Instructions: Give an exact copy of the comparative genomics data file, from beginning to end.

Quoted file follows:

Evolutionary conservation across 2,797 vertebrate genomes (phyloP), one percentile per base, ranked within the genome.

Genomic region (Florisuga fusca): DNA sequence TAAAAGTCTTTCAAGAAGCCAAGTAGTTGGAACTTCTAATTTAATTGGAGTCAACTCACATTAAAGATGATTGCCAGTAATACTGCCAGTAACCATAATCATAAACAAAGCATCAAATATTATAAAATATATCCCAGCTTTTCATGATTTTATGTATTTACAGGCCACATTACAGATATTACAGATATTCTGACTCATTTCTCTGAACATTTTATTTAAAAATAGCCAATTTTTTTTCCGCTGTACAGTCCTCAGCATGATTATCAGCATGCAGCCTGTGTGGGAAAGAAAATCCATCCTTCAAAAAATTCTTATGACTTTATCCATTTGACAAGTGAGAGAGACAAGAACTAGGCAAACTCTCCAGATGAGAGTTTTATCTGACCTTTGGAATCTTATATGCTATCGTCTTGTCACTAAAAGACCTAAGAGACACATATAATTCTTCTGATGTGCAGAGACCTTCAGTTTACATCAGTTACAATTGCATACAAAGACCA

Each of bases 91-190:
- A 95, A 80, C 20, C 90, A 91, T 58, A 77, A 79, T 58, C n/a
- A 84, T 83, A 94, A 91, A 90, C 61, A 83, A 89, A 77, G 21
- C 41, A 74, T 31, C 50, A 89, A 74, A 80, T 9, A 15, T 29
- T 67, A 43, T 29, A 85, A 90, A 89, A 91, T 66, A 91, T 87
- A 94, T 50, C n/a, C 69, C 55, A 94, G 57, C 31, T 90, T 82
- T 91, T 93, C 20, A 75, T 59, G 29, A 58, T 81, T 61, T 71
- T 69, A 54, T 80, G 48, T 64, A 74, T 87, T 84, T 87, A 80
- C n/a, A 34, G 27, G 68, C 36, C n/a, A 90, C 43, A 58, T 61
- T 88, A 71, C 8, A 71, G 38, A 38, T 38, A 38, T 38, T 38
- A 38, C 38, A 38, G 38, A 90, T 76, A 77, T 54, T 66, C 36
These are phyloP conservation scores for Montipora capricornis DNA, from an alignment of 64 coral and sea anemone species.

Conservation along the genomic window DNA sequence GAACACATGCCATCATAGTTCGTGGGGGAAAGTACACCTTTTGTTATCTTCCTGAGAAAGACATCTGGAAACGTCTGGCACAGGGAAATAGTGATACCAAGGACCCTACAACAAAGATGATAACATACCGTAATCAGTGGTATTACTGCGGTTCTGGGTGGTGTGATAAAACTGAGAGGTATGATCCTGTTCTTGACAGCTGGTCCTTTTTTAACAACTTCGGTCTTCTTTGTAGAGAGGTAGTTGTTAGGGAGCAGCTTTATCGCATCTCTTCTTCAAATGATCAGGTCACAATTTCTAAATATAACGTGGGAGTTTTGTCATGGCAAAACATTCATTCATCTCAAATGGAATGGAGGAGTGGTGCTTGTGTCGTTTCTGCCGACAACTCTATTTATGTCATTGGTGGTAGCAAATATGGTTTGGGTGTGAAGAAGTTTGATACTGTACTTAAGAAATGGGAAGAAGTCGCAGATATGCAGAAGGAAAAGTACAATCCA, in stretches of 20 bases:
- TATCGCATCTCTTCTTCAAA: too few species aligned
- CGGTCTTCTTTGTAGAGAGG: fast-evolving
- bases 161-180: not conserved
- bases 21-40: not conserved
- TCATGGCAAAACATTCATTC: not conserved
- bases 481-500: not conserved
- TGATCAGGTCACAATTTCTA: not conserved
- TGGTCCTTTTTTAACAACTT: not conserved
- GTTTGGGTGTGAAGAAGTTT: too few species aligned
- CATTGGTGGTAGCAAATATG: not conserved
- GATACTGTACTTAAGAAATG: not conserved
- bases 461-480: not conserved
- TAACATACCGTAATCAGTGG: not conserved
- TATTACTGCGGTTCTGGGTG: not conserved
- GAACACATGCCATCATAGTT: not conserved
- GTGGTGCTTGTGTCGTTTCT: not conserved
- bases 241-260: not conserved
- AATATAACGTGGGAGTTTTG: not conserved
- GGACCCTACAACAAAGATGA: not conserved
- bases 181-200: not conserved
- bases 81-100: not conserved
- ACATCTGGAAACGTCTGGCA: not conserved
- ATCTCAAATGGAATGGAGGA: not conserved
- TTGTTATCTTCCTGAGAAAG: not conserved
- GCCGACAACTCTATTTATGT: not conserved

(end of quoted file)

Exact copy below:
Evolutionary conservation across 2,797 vertebrate genomes (phyloP), one percentile per base, ranked within the genome.

Genomic region (Florisuga fusca): DNA sequence TAAAAGTCTTTCAAGAAGCCAAGTAGTTGGAACTTCTAATTTAATTGGAGTCAACTCACATTAAAGATGATTGCCAGTAATACTGCCAGTAACCATAATCATAAACAAAGCATCAAATATTATAAAATATATCCCAGCTTTTCATGATTTTATGTATTTACAGGCCACATTACAGATATTACAGATATTCTGACTCATTTCTCTGAACATTTTATTTAAAAATAGCCAATTTTTTTTCCGCTGTACAGTCCTCAGCATGATTATCAGCATGCAGCCTGTGTGGGAAAGAAAATCCATCCTTCAAAAAATTCTTATGACTTTATCCATTTGACAAGTGAGAGAGACAAGAACTAGGCAAACTCTCCAGATGAGAGTTTTATCTGACCTTTGGAATCTTATATGCTATCGTCTTGTCACTAAAAGACCTAAGAGACACATATAATTCTTCTGATGTGCAGAGACCTTCAGTTTACATCAGTTACAATTGCATACAAAGACCA

Each of bases 91-190:
- A 95, A 80, C 20, C 90, A 91, T 58, A 77, A 79, T 58, C n/a
- A 84, T 83, A 94, A 91, A 90, C 61, A 83, A 89, A 77, G 21
- C 41, A 74, T 31, C 50, A 89, A 74, A 80, T 9, A 15, T 29
- T 67, A 43, T 29, A 85, A 90, A 89, A 91, T 66, A 91, T 87
- A 94, T 50, C n/a, C 69, C 55, A 94, G 57, C 31, T 90, T 82
- T 91, T 93, C 20, A 75, T 59, G 29, A 58, T 81, T 61, T 71
- T 69, A 54, T 80, G 48, T 64, A 74, T 87, T 84, T 87, A 80
- C n/a, A 34, G 27, G 68, C 36, C n/a, A 90, C 43, A 58, T 61
- T 88, A 71, C 8, A 71, G 38, A 38, T 38, A 38, T 38, T 38
- A 38, C 38, A 38, G 38, A 90, T 76, A 77, T 54, T 66, C 36
These are phyloP conservation scores for Montipora capricornis DNA, from an alignment of 64 coral and sea anemone species.

Conservation along the genomic window DNA sequence GAACACATGCCATCATAGTTCGTGGGGGAAAGTACACCTTTTGTTATCTTCCTGAGAAAGACATCTGGAAACGTCTGGCACAGGGAAATAGTGATACCAAGGACCCTACAACAAAGATGATAACATACCGTAATCAGTGGTATTACTGCGGTTCTGGGTGGTGTGATAAAACTGAGAGGTATGATCCTGTTCTTGACAGCTGGTCCTTTTTTAACAACTTCGGTCTTCTTTGTAGAGAGGTAGTTGTTAGGGAGCAGCTTTATCGCATCTCTTCTTCAAATGATCAGGTCACAATTTCTAAATATAACGTGGGAGTTTTGTCATGGCAAAACATTCATTCATCTCAAATGGAATGGAGGAGTGGTGCTTGTGTCGTTTCTGCCGACAACTCTATTTATGTCATTGGTGGTAGCAAATATGGTTTGGGTGTGAAGAAGTTTGATACTGTACTTAAGAAATGGGAAGAAGTCGCAGATATGCAGAAGGAAAAGTACAATCCA, in stretches of 20 bases:
- TATCGCATCTCTTCTTCAAA: too few species aligned
- CGGTCTTCTTTGTAGAGAGG: fast-evolving
- bases 161-180: not conserved
- bases 21-40: not conserved
- TCATGGCAAAACATTCATTC: not conserved
- bases 481-500: not conserved
- TGATCAGGTCACAATTTCTA: not conserved
- TGGTCCTTTTTTAACAACTT: not conserved
- GTTTGGGTGTGAAGAAGTTT: too few species aligned
- CATTGGTGGTAGCAAATATG: not conserved
- GATACTGTACTTAAGAAATG: not conserved
- bases 461-480: not conserved
- TAACATACCGTAATCAGTGG: not conserved
- TATTACTGCGGTTCTGGGTG: not conserved
- GAACACATGCCATCATAGTT: not conserved
- GTGGTGCTTGTGTCGTTTCT: not conserved
- bases 241-260: not conserved
- AATATAACGTGGGAGTTTTG: not conserved
- GGACCCTACAACAAAGATGA: not conserved
- bases 181-200: not conserved
- bases 81-100: not conserved
- ACATCTGGAAACGTCTGGCA: not conserved
- ATCTCAAATGGAATGGAGGA: not conserved
- TTGTTATCTTCCTGAGAAAG: not conserved
- GCCGACAACTCTATTTATGT: not conserved